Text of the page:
1. The american people are blinded, caught up in a whirlwind. we need to step back take a deep breath. Smell the roses, do whatever you have to do. Everyone is fighting.The democrat against the republican and the republican against the democrat. To far right to far left. To this to that. Get ahold of yourself. No matter who the Predident of the United States will be some will like him some won’t. United we stand, Divided we fall. I sometimes wonder what our neighboring countries are thinking of us. They must be laughing at us and our confusion. Our fighting and our bickering. We are feeding into there hands. You don’t dare mention the word God anymore. No wonder our country is the way it is . Let the chips fall as they may. I have now had my say. We all have our own opinion. May God bless AMERICA the land of the free and the home of the brave…

  2. Let me answer this one ..
    “Matthew, I realize this may be a very basic question, but what are the disadvantages of the Citrix approach?”
    Citrix is a system that proxies the client interface to an application. It is comprised of two parts:
    1. A client portion. (I think) this is a java applet that is invoked from a Web browser.
    2. A server portion. That runs several copies of the EpicSystems, Windows thick client on behalf of several corresponding users.
    The Citrix client talks to the Citrix server using a proprietary protocol, transferring a graphical image of the screen. This is a bit like how VNC, or Timbuktu or X-Windows works. Presumably the Citrix software does something to optimize the potentially huge amounts of image data that are sent over the network between the client and server.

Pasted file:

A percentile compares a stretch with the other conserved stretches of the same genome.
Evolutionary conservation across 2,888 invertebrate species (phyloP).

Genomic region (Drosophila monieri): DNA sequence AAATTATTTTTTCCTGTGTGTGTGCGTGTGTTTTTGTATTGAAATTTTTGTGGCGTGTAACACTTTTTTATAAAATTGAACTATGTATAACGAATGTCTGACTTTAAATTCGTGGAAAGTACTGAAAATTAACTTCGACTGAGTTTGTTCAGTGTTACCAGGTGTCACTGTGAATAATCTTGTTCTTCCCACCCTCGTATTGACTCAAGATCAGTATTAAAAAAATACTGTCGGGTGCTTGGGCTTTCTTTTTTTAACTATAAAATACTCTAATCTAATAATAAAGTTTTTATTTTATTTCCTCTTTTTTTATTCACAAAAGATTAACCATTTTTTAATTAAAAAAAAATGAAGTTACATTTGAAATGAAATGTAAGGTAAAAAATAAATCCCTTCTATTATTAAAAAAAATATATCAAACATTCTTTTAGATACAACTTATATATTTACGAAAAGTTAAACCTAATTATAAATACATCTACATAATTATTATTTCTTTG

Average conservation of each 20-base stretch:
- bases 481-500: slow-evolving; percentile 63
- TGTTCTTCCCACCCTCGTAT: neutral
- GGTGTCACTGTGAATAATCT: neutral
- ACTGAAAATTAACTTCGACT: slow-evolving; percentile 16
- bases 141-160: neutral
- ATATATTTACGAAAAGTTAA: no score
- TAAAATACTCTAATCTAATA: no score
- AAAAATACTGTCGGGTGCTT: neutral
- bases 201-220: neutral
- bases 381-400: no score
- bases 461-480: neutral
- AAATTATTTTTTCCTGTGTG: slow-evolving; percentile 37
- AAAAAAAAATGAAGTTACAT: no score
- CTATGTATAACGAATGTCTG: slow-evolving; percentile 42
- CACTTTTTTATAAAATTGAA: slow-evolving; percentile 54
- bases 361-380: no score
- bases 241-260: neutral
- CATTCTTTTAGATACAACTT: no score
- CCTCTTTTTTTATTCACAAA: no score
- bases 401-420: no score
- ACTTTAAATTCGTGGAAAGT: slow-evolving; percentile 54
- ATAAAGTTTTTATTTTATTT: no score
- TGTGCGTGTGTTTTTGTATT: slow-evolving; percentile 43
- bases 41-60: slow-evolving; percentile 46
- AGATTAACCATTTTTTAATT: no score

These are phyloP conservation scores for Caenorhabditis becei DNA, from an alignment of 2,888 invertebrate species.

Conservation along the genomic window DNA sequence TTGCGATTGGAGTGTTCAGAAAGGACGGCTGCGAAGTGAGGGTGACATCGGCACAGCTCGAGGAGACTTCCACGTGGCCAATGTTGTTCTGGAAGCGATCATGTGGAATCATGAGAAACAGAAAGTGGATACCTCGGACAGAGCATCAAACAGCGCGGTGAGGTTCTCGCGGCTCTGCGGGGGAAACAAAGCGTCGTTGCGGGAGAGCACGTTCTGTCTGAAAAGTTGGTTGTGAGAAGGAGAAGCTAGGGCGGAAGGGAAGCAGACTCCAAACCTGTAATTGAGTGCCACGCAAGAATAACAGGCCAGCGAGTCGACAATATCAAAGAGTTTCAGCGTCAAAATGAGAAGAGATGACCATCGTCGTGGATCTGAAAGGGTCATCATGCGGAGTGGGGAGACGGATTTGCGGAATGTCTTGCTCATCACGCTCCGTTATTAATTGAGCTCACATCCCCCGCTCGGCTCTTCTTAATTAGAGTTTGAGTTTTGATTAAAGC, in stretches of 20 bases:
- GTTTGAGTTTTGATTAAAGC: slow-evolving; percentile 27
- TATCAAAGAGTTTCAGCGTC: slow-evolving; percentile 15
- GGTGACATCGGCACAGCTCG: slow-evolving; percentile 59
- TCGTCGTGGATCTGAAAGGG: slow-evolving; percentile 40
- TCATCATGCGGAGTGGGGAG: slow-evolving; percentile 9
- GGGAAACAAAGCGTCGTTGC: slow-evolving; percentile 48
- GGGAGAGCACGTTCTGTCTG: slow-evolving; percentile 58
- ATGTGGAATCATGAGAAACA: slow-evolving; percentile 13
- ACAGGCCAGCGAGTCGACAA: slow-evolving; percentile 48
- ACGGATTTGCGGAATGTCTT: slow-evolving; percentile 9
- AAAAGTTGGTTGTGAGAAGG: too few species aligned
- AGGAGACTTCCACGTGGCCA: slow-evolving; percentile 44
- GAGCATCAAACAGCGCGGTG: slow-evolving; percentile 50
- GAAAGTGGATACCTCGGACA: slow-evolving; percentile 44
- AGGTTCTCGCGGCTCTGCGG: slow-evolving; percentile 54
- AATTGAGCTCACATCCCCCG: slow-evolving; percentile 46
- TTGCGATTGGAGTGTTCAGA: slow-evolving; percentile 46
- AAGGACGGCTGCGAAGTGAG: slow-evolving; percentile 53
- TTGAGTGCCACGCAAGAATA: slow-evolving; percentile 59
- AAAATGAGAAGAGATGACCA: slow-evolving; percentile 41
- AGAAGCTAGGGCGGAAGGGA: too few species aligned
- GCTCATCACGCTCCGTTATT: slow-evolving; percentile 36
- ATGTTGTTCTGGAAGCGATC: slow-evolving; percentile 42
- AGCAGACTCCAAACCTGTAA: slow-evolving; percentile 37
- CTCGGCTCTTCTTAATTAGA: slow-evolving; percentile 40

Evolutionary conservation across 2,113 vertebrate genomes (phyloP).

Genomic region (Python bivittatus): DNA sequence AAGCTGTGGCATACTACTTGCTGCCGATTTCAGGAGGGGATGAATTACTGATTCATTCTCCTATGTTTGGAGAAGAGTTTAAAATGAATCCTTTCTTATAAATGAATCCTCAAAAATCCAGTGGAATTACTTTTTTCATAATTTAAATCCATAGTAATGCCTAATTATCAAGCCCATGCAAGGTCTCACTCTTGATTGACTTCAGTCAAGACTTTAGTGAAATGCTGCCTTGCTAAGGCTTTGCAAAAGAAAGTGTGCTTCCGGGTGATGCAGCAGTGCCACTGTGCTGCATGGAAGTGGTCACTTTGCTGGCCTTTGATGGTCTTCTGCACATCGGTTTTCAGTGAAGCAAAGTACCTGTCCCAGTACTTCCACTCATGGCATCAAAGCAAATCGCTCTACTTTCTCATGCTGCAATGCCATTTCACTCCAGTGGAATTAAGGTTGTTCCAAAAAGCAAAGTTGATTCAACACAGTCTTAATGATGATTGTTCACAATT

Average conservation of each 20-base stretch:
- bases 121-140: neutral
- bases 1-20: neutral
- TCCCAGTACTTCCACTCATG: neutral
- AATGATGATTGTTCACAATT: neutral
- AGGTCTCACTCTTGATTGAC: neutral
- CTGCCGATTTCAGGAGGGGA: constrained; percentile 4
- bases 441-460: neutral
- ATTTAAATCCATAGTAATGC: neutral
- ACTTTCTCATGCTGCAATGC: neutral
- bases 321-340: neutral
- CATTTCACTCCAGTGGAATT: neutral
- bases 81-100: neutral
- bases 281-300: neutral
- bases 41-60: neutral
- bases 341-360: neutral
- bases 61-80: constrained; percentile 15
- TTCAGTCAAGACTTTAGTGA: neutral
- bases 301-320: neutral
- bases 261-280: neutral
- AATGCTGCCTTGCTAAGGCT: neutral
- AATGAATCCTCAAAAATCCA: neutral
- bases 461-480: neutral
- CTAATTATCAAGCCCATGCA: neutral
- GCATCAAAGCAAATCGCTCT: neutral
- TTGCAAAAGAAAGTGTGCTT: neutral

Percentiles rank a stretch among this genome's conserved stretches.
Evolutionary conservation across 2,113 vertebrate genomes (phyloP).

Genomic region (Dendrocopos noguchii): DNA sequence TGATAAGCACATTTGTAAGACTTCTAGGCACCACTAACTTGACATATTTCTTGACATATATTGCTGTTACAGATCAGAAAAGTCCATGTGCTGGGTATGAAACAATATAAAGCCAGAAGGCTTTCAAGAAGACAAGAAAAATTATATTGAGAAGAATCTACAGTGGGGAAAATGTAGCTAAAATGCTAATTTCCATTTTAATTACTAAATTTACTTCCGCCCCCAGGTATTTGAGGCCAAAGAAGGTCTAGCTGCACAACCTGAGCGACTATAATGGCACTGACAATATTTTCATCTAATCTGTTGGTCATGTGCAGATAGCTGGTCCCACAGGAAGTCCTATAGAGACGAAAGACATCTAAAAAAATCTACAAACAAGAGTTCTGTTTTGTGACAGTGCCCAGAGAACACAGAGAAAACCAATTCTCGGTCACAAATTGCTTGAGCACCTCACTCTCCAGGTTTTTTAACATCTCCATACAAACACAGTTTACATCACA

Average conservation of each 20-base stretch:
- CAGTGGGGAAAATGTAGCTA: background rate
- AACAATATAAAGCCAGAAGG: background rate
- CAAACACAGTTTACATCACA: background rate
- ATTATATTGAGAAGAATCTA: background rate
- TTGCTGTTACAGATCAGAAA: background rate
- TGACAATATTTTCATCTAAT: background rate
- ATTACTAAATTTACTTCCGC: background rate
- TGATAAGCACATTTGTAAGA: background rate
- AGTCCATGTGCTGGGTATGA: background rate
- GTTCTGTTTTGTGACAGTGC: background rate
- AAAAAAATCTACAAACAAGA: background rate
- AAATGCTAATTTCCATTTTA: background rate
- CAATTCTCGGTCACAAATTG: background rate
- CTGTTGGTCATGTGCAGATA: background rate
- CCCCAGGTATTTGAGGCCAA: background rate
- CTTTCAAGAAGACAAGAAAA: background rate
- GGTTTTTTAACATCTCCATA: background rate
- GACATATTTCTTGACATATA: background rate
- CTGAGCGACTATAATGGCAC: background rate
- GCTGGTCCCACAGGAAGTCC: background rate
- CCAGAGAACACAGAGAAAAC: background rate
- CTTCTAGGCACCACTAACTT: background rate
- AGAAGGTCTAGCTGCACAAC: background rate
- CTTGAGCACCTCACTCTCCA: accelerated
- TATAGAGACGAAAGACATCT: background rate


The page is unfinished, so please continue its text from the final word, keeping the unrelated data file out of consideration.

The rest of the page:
This potentially massive amount of data traffic is the first disadvantage – it imposes a significant load on the network by transferring large amounts of graphical data.
    If there are any advantages to this “architecture” they are:
    1. A user can run the application on any workstation which has a browser, java interpreter and network connection.
    2. The client workstation can be low powered – it’s only really a terminal, acting a bit like a vt-100 or a 3270.
    3. A legacy client-server application, like Epic, can be made to appear to its users as a desktop application running on a browser.
    4. Client workstation configuration and provisioning is confined to the Citrix servers, obviating having to configure personal workstations. This might be a mute point since most large companies use desktop administration software to manage their desktop configurations.
    The other disadvantages are:
    1. The machine(s) running the Citrix server(s) and client Epic application have to be very large Windows machines to be able to handle the work of several users. Large scale deployments require significant numbers of these severs.
    2. Most companies buy decent sized desktop machines anyway which can handle the client processing so they are incurring additional cost by having to buy two machines to do the job that one could do.
    3. If a server goes down it takes several users with it.
    4. There is huge complexity in managing the configuration, which must affect availability.
    5. A load balancer has to sit in front of the citrix servers to route client connections to servers – more complexity.
    6. The servers have to be Intel windows machines.
    7. It’s costly since every software and hardware component is vendor supplied and proprietary.
    8. There is an additional logon step to authenticate with the Citrix server.

  3. Matthew, I realize this may be a very basic question, but what are the disadvatages of the Citrix approach?

  4. So you were actually calling me a KP cheerleader? I can’t keep up, Matthew! In any event, I’m glad we’ve decoupled your Fasano-Turkstra 6 a.m. combination and gotten the job responsibilities straight. Looking forward to your panel in Vegas…